Riglewski: ′There will never be a tennis boom in Germany again′ | Sports| German football and major international sports news | DW | 04.07.2013
  1. Inhalt
  2. Navigation
  3. Weitere Inhalte
  4. Metanavigation
  5. Suche
  6. Choose from 30 Languages


Riglewski: 'There will never be a tennis boom in Germany again'

Former German professional Udo Riglewski made it into the top ten of the world double rankings with his partner Michael Stich. He says the German Tennis Federation does too little to promote the sport.

DW: What impact will Sabine Lisicki's success in Wimbledon have on German tennis?

It helps, for sure when Lisicki wins. It helps to boost tennis a little bit. But no one will start playing tennis because of her.

Why's that?

There are just too many different things that kids can do today. When we were young there wasn't that much on TV and we didn't have the internet. We played tennis because there happened to be a tennis club in town. Nowadays the kids here play tennis and dance and learn music and do so many different things. So I think a real tennis boom like we had one in the nineteen eighties will never happen again.

Unless there is maybe an unbelievably strong number one player like Boris [Becker] was at the time. Even if Tommy Haas wins a big tournament, that will not trigger a boom. Maybe people will then come to watch the next event he plays at, in Hamburg for example, but we won't see more people signing up in tennis clubs to reach the number of two million members or more. Those times will never come back.

How did you get into tennis?

It was with my parents who were playing in a club and once a year we all watched the Wimbledon final on TV and we watched Andy Borg play. Borg was our big hero. For me and for Boris Becker and all the young people playing at that time.

You played at Wimbledon in the nineteen nineties, in what way have things changed since then?

Wimbledon has changed a lot since then: The facilities for the players, the locker rooms, and the courts with roofs… it has all improved a lot!

So then what is the future for tennis in Germany?

It is not as bad as it is always made out to be in the papers. Here in Bavaria, where I run tennis schools, there are more kids signed up in the competitions than ever before. We have 1.7 million members in German tennis clubs that is still one of the biggest in the world. It is just that people always compare it to the situation twenty years ago.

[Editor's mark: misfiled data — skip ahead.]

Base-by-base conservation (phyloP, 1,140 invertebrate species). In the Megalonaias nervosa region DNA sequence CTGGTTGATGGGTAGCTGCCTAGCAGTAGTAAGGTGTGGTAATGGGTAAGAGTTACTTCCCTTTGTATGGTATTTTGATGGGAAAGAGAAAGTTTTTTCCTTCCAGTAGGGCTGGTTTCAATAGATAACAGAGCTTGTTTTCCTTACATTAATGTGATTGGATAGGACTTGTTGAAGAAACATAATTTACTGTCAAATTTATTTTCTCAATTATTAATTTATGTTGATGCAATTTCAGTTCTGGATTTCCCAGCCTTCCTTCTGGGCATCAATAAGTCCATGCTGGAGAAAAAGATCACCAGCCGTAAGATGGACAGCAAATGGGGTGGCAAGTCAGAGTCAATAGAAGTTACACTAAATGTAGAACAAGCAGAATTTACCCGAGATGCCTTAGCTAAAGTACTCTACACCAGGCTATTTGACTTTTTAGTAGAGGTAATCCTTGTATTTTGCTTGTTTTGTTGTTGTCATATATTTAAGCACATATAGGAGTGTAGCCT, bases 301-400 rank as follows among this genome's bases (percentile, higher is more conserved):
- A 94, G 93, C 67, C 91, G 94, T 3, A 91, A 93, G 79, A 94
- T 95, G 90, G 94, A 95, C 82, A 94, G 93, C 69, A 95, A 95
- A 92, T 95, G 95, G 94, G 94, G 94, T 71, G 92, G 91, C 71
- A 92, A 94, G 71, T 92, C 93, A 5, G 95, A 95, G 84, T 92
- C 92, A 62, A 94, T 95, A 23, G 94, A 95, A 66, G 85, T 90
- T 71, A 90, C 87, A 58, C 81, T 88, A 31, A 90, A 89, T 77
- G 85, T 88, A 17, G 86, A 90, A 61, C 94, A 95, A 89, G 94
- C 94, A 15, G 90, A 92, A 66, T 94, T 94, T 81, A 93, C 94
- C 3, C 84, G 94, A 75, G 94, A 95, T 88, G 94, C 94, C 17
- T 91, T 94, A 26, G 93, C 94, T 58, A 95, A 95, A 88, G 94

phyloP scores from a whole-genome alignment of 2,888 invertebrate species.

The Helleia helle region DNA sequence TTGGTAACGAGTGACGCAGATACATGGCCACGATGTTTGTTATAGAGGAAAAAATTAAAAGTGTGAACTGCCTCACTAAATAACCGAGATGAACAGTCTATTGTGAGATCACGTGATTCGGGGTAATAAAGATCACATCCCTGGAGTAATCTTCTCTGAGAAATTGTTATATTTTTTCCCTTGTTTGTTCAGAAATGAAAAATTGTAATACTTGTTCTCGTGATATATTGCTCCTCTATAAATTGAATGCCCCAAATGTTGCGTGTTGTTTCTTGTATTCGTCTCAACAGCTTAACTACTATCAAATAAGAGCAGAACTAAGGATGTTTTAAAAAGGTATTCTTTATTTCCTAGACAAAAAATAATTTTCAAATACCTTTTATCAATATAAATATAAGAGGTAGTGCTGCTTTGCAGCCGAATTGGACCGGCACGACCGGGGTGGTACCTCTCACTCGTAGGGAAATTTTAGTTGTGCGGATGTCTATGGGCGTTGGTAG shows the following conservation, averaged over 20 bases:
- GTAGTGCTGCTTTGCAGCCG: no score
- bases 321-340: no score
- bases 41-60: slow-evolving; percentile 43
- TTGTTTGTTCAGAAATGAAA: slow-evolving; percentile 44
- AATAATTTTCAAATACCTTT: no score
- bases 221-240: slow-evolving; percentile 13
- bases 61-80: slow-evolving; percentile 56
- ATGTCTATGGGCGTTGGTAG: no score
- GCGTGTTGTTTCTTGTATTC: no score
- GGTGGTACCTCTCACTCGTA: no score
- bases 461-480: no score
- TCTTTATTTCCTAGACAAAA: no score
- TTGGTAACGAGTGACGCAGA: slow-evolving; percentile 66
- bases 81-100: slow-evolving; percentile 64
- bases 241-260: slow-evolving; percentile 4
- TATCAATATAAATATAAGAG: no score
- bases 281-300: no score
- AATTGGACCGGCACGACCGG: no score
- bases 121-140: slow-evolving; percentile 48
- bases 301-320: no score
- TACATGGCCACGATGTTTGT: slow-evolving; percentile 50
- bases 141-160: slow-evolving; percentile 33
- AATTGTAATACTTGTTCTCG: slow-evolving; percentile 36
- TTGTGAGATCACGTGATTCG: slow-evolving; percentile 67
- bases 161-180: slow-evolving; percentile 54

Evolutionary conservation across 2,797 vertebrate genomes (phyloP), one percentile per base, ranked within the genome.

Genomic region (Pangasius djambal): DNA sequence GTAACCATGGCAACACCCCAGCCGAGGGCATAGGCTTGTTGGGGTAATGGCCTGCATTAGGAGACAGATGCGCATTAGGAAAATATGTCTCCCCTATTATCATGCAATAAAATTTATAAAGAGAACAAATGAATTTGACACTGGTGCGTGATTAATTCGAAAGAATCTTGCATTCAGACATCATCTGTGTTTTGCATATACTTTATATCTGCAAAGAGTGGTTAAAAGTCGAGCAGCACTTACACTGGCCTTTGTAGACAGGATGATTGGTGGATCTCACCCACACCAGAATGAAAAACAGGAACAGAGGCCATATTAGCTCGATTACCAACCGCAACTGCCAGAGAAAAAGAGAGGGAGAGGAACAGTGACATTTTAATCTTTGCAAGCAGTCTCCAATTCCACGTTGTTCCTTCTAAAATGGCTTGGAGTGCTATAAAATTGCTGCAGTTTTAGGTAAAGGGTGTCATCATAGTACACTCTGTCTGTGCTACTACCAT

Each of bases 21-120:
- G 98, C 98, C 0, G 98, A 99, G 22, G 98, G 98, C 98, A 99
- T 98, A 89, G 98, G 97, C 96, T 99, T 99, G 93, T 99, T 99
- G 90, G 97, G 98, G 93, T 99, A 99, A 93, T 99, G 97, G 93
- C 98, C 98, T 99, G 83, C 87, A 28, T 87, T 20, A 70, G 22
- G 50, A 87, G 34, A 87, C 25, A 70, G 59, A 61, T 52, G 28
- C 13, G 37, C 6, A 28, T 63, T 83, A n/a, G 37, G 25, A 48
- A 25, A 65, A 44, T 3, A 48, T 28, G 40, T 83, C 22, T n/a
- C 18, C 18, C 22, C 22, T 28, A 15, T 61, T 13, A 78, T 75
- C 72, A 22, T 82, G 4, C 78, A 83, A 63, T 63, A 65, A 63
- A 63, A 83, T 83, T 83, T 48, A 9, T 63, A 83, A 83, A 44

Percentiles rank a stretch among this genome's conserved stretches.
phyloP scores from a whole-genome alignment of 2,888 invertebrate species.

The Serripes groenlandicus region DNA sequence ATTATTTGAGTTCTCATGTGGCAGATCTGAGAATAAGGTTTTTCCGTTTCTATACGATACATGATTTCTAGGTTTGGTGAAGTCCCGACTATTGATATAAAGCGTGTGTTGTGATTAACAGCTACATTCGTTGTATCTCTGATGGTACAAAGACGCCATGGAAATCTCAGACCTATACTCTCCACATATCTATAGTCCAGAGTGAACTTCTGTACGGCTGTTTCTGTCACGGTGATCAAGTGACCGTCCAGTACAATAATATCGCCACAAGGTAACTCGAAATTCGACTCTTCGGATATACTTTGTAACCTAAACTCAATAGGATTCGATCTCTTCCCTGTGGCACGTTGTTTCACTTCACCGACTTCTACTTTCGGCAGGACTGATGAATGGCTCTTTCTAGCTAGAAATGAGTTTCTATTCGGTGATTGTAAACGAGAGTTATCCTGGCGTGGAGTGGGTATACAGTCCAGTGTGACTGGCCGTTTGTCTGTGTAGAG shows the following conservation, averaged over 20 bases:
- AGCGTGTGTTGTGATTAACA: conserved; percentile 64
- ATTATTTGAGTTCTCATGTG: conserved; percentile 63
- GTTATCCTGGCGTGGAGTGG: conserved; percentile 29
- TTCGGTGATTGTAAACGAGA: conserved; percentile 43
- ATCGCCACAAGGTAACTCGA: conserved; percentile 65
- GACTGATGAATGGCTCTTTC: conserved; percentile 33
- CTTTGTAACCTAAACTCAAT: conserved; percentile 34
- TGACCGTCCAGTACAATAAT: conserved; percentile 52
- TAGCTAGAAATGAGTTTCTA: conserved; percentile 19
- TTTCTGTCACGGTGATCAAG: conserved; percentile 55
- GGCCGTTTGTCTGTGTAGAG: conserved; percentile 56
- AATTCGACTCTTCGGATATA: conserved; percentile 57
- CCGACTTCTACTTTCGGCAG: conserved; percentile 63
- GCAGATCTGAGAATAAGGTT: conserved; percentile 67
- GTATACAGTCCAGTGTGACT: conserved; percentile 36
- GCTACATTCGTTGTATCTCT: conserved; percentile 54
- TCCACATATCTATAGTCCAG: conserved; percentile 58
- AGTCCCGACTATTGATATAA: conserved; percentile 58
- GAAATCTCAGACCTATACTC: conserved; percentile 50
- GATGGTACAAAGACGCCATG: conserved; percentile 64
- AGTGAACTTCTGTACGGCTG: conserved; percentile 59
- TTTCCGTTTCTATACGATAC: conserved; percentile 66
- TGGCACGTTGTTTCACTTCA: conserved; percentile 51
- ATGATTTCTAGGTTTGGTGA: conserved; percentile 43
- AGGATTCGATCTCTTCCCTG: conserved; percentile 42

The future for tennis still looks pretty good in Germany. There are a lot of promising kids playing tournaments and travelling a lot. We seen 10-year-olds and 12-year-olds practicing a lot.

The problem is the German Tennis Federation, which is not managing tennis as it should.

The German Tennis Federation is the governing body of all clubs. It is the largest tennis federation in the world with more than 1.8 million members. Founded in 1902, it is also one of the oldest sport federations in the world.

So what is the problem?

It would be good if we had a professional management of the Federation, which is better at public relations and marketing and then maybe things could look up for the sport here in Germany again. For example when I started, everything was for free once you got to a certain ranking. The Federation then gave you access to training facilities for free. Now you have to pay. To pay for training and facilities for a couple of years until you make it to a professional level is really expensive and that is a big problem.

In Germany we have a lot of good former players who are working to promote the sport, but these are individuals, there is no well-managed concerted effort here. If Michael Stich, for example, got a senior position with the German Tennis federation, that would be a good signal.

Udo Riglewski, born 1966, was a German tennis professional who made it into the top ten of the world doubles rankings playing often with Michael Stich. During his career he won 10 doubles titles and finished runner-up an additional 10 times. He was ranked World No. 6 in 1991. Now he runs several tennis schools in southern Germany.

Dave Raish conducted the interview.